Ranking the 6 episodes of the new season of Black Mirror, from worst to best 2 years ago

Ranking the 6 episodes of the new season of Black Mirror, from worst to best

Released on Netflix on Friday, everybody is talking about the new season of Black Mirror.

It is pretty fair to say that, on average, Season 4 didn't keep up with the heights of Season 3 - the Metacritic score of 73% this season versus last season's 84% shows that critics share this opinion - and there was no one single episode that had literally everybody talking in the same way San Junipero or Be Right Back did.

By the end of the 4th season, it is becoming clear that there is a major problem developing within the story-telling world of Black Mirror (more on that later), and a bit of a rethink may be needed before going forward.

Having said that, there were still exceptional hours of TV here, but you do have to wade through some missteps here and there...

6th - Crocodile

Directed by: John Hillcoat (The Proposition, Lawless, The Road)

Starring: Andrea Riseborough, Kiran Sonia Sawar, Andrew Gowar

This kicked off with a Hitchcock-meets-I Know What You Did Last Summer vibe, with Riseborough and her then-beau accidentally killing someone on a deserted road and burying the body. Years later, she's doing well for herself, but the guilt is eating him up and he wants to confess. Meanwhile, coming from a different but eventual head-on direction, is Sawar's insurance agent, using a portable memory reader to get all the details she can on a road accident. Watching these two characters slowly cross paths makes for an interesting set-up, it is just a massive shame that the episode had literally no idea what to do with them once they got there. The ending is so relentlessly dark it almost becomes funny. Almost.


5th - Black Museum

Directed by: Colm McCarthy (Peaky Blinders, Sherlock, The Girl With All The Gifts)

Starring: Douglas Hodge, Letitia Wright

In the last week or so, Charlie Brooker admitted that the events within the individual episodes of Black Mirror are all within a shared universe. Half of the fun of Black Museum is seeing that fact realised, as Hodge's weirdo museum owner shows off a host of technology that resulted in murder, with nods and references to every season of the show so far. Just like White Christmas, this is an anthology within an anthology, but unlike that episode, the mini-stories don't hold the spine of this one together, and they're all just variations on "transplanting consciousness". But every single one of them are so obviously a bad idea from the start, that they don't hold much weight. On the plus side, the "Pain Addict" story (adapted by a short story written by famous magician Penn Jillette) gets delightfully vicious, and you'll likely never look at a talking monkey teddy-bear in the same way again.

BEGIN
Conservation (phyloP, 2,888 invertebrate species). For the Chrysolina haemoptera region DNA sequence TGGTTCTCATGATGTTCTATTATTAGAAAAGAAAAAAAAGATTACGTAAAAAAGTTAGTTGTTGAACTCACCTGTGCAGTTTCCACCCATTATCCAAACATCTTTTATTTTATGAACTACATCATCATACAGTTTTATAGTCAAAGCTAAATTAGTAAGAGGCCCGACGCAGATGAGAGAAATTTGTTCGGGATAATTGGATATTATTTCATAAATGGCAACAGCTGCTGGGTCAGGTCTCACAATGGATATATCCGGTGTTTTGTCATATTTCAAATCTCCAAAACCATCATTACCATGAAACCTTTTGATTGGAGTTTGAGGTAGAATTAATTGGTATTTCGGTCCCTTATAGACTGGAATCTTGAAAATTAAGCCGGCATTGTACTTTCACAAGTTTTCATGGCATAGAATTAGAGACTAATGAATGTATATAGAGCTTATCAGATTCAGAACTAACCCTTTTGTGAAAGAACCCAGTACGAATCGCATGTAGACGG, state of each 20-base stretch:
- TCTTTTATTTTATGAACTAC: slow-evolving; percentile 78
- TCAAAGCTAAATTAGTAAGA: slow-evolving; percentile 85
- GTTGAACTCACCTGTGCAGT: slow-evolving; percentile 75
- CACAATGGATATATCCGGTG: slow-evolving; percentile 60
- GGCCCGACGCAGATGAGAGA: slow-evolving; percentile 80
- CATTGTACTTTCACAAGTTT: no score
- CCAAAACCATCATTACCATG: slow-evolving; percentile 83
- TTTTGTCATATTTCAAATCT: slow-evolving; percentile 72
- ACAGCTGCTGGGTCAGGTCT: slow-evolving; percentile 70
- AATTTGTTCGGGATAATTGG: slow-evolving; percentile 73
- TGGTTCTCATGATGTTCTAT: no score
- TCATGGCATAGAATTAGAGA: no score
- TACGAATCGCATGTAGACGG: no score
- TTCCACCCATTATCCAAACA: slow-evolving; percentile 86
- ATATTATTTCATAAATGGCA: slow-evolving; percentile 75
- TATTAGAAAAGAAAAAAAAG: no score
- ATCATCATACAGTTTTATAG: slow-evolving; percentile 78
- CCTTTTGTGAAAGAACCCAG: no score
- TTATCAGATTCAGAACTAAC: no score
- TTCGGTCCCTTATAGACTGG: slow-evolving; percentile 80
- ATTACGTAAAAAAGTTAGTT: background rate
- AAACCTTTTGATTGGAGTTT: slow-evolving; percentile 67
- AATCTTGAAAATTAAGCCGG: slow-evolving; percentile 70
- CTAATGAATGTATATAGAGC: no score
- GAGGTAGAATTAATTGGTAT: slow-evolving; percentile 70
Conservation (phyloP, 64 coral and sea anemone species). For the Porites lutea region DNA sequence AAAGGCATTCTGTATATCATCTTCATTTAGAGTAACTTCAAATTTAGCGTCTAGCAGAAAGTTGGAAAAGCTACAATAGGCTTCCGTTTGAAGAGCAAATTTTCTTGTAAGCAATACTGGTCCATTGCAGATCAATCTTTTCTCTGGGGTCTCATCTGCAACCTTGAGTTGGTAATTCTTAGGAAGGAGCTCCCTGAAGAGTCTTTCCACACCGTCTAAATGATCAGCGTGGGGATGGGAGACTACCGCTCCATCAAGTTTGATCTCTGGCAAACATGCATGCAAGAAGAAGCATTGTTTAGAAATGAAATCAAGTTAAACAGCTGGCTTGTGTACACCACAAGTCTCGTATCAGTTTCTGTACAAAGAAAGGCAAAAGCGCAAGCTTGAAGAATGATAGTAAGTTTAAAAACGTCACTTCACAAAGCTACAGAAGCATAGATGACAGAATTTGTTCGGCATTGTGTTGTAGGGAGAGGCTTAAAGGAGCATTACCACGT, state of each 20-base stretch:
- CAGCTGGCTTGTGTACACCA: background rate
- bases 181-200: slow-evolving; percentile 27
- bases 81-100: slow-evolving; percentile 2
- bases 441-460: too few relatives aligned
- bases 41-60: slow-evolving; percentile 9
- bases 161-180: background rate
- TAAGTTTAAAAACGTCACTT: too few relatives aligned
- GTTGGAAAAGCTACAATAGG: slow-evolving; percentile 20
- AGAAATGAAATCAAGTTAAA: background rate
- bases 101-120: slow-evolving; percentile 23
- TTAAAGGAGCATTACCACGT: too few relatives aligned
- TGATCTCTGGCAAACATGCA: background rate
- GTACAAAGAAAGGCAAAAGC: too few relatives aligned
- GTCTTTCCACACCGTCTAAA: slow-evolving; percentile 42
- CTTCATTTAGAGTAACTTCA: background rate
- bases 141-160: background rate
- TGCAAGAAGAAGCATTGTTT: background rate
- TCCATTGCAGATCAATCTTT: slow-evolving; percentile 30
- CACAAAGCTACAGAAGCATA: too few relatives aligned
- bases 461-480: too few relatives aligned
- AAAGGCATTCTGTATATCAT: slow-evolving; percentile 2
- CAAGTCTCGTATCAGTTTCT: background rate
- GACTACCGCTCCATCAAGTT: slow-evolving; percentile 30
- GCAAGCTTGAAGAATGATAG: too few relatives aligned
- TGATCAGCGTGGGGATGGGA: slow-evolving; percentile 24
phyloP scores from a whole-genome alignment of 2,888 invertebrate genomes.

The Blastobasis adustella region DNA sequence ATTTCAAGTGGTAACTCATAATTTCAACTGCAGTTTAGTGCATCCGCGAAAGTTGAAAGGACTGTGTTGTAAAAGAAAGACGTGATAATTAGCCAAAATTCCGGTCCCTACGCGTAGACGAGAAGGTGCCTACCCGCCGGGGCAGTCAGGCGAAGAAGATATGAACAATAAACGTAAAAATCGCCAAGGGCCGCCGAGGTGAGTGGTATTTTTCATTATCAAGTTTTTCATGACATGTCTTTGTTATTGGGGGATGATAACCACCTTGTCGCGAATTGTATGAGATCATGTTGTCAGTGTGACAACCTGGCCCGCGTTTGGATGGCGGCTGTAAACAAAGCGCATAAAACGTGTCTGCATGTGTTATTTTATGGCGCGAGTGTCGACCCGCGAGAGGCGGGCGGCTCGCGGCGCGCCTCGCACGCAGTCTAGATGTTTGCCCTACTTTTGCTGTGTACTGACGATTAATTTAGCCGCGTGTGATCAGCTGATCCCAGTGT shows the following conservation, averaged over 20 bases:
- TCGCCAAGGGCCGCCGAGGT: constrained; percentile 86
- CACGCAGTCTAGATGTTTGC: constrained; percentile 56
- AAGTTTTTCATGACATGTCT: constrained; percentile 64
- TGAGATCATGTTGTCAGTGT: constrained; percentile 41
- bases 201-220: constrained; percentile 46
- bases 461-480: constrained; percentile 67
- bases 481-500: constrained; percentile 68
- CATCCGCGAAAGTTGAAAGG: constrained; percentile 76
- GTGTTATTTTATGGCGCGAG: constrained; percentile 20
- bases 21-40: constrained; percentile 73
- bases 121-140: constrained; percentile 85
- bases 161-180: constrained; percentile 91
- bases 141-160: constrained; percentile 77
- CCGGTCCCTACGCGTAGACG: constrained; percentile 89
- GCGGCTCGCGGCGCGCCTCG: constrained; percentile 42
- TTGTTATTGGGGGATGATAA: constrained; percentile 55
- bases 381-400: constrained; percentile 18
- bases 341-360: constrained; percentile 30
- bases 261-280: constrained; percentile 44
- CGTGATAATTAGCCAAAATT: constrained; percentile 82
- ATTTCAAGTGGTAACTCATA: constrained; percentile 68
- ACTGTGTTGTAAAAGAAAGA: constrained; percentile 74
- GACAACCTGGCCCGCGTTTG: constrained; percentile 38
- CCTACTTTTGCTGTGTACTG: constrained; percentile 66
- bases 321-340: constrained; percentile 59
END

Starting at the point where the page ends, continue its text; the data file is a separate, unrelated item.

4th - ArkAngel

Directed by: Jodie Foster (House Of Cards, Orange Is The New Black, Money Monster)

Starring: Rosemarie Dewitt, Breena Harding

This is the point where the episodes go from "Meh" to "Good", and beyond. Of all of the technologies on show in this season, the ArkAngel is the most believable, taking helicopter parenting to its inevitable, unfortunate conclusion. Every aspect of Dewitt's parenthood, from the unsettling first moments after birth to the point when she loses her infant daughter, is so based in reality that you can almost completely understand her decision to keep eternal tabs on her child. However, there is a short-sightedness in the script as to what might happen when these kids become adults, and the ArkAngel has buffered them from so much of the "bad" parts of the world, how exactly might they turn out? Dewitt nails the balance between loving and smothering, eventually becoming the monster she was attempting to protect her child from. The only problem is, about three minutes into the episode, we already know exactly how it will play out.